9 myths about hepatitis you should know


Hepatitis is a medical term used to describe an inflammation of the liver that can cause other health problems, and in some cases be fatal.

Because there are many types, it is common to get confused about their causes, symptoms, and treatments. Here we review the most common myths about this condition to clear all your doubts.

Myth 1: There is only one type of hepatitis

TRUE: It is common to talk about hepatitis as if it were a single condition, but the truth is that there are different types:

  • viral hepatitis: It is the most common type, and, as its name indicates, it is caused by one or several types of virus, such as hepatitis A, B, C, D and E.
  • alcoholic hepatitis: Occurs due to excessive alcohol consumption.
  • toxic hepatitis: Occurs from exposure to certain poisons, chemicals, medications, or supplements.
  • autoimmune hepatitis: It is a chronic type in which the immune system attacks the liver. The cause is unknown, but genetics and environment may play a role.

Myth 2: Hepatitis is easily identifiable by its symptoms

TRUE: This is a very common myth since when talking about hepatitis one immediately thinks of jaundice (yellowing of the skin and eyes). However, the symptoms will depend on the type of hepatitis that occurs. In addition to the already mentioned jaundice, they usually include:

  • Abdominal or joint pain.
  • Fever.
  • Fatigue.
  • Dark urine or stool.
  • loss of appetite

However, it is wrong to believe that hepatitis is easily identifiable because it always causes signs. There are chronic cases where there are no symptoms at all until many years after infection.

  • Mysterious childhood cases of hepatitis investigated

Myth 3: Hepatitis is a genetic condition

TRUE: In rare circumstances, hepatitis can be transmitted from mother to child during childbirth (about 2% of cases). However, this is a condition that is mostly caused by exposure to viruses, toxins, or excessive alcohol consumption, not genetics.

Myth 4: Hepatitis can be transmitted by contact

TRUE: This is a widespread myth, but it does not stop being a myth. It is important to understand that the different types of hepatitis have different ways of transmission.

A and E are spread through contact with water or food contaminated with the feces of an infected person. Hepatitis E can also be caused by eating undercooked pork, deer, or shellfish.

Instead, hepatitis B, C, and D are spread through contact with the blood of a person with the disease.

Myth 5: Sexual intercourse transmits hepatitis

TRUE: As we explained in the previous myth, this statement cannot be extended to all hepatitis. However, experts warn that although hepatitis B and D are transmitted through contact with the blood of a person with the disease, they can also be spread through contact with other body fluids, for example, during sexual intercourse. without protection.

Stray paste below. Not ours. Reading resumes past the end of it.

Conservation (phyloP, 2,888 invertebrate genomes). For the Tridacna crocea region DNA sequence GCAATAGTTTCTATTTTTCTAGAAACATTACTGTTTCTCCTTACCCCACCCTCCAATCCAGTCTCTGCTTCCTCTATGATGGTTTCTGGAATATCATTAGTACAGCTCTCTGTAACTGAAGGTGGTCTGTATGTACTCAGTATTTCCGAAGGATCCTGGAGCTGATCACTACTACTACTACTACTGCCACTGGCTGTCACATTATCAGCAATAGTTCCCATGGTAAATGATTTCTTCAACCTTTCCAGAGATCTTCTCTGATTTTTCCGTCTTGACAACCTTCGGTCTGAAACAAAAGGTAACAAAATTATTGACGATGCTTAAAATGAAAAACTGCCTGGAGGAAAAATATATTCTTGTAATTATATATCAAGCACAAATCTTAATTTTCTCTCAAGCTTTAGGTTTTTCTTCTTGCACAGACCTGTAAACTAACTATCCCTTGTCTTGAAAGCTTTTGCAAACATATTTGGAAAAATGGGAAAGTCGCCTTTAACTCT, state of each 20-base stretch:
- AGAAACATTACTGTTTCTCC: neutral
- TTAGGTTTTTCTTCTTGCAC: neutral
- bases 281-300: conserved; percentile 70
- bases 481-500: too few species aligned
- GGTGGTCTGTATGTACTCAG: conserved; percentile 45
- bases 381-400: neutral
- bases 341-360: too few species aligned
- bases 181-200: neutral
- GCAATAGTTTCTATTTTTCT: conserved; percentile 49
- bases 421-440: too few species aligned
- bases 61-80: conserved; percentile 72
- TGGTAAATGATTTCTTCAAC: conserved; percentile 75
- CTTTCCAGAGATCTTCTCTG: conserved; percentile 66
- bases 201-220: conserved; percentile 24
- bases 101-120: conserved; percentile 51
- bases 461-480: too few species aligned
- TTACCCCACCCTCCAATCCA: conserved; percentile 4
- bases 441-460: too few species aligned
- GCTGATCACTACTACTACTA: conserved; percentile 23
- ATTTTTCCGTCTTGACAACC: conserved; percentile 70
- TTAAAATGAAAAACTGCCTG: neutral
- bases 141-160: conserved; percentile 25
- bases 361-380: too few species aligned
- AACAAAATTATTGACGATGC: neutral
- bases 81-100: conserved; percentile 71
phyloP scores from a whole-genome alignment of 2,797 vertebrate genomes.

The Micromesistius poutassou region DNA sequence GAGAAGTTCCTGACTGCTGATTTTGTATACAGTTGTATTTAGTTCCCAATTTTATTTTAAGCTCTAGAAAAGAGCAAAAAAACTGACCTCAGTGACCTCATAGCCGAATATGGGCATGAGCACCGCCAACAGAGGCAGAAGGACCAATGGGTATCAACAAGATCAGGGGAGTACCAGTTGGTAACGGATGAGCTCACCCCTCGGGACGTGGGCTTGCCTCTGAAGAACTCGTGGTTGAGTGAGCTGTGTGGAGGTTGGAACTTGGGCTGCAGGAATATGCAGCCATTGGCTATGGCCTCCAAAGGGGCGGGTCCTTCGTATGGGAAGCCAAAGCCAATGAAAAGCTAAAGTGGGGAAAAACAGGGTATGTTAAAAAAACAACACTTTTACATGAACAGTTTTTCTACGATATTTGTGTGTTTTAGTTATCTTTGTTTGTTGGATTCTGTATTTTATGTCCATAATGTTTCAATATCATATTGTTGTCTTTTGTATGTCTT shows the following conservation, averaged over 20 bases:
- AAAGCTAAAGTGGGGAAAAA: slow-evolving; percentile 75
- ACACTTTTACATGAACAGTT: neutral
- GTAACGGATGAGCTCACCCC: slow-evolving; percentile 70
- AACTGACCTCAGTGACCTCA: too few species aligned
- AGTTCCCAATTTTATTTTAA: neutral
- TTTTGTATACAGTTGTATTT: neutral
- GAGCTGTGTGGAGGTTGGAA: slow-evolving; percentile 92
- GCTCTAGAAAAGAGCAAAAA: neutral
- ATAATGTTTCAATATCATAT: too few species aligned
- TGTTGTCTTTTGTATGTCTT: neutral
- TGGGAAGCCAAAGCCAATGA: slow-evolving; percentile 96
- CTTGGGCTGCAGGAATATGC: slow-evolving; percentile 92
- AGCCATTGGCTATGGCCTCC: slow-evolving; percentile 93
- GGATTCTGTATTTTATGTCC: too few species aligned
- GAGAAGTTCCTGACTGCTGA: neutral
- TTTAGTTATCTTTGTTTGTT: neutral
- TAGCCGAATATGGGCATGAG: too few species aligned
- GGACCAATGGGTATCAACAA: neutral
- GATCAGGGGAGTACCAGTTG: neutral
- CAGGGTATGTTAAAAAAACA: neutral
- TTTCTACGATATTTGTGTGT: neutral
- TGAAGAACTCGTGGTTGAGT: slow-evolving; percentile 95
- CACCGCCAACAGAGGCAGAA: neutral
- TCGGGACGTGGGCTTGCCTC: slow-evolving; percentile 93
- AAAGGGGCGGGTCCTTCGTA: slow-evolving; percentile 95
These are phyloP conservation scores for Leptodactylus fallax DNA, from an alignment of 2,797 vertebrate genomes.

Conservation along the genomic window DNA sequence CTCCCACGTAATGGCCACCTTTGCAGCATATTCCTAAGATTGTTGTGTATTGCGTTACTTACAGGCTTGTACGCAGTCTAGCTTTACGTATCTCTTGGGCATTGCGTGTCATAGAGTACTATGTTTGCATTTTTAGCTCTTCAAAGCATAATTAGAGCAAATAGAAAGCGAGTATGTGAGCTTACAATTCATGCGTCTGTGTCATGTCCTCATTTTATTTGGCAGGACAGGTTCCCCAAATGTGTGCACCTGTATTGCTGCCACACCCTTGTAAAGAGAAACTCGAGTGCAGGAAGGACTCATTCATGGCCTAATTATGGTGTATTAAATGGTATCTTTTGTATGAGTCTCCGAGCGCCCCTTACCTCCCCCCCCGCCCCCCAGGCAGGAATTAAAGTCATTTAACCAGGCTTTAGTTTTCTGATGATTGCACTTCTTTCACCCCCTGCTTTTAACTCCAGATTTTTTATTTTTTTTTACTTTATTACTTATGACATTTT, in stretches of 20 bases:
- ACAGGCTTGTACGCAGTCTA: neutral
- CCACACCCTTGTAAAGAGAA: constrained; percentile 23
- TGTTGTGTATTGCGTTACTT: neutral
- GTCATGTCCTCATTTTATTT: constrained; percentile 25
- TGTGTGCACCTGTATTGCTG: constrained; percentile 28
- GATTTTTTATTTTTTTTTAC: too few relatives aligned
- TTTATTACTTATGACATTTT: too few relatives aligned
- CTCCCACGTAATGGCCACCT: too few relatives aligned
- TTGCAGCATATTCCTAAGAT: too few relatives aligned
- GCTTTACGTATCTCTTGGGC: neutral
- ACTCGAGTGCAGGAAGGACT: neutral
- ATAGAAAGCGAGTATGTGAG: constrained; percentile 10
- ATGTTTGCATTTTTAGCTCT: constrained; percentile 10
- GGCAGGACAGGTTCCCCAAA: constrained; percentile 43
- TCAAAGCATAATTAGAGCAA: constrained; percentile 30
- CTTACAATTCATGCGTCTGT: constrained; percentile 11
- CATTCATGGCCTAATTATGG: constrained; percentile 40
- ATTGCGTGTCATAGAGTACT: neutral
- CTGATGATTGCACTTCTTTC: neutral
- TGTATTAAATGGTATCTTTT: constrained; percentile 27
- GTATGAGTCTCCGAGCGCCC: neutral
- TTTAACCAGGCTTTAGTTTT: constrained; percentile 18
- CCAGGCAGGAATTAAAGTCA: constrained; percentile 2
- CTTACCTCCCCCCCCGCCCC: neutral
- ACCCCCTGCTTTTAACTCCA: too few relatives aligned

Myth 6: There are vaccines for the different types of hepatitis

TRUE: This is a very common mistake because the different types of hepatitis are often confused or mixed. Currently, there are only vaccines for hepatitis A and B (the latter can also help prevent hepatitis D), and both require two and three doses, respectively, to complete the series.

Myth 7: You can’t treat hepatitis

TRUE: Rest and proper hydration help to recover from hepatitis, however, there are also different medical treatments for this condition, depending on the type and whether it is acute or chronic.

For example, for the hepatitis C virus, treatment generally involves 8 to 12 weeks of oral pill therapy. Cure rates exceed 90%, the drugs have very few side effects and are very well tolerated.

In more serious cases, other medical procedures can be used, such as surgery or even a liver transplant.

Myth 8: You can’t get hepatitis C more than once

TRUE: It is common to believe that once hepatitis C is treated, it will not affect us again, but people can get it again after eliminating the virus naturally or after being treated with medication.

Antibodies from the original infection do not provide protection in the same way that a vaccine would. Therefore, it is still important to take precautions against reinfection once the initial infection has cleared.

In addition, the fact that a person has suffered from one type of hepatitis does not free them from the possibility of presenting any of the other variants in the future.

Myth 9: It is impossible to prevent hepatitis

TRUE: This is false. Depending on the type of hepatitis, there are different ways to prevent its appearance. For example, not drinking too much alcohol helps prevent alcoholic hepatitis, while getting vaccinated for hepatitis A and B reduces the risk of contracting these types, respectively. However, there are cases in which it cannot be prevented, such as autoimmune hepatitis.

Sources consulted: US National Library of Medicine, Centers for Disease Control and Prevention (CDC), Mayo Clinic, National Institute of Diabetes and Digestive and Kidney Diseases, World Health Organization (WHO).

Comments are closed.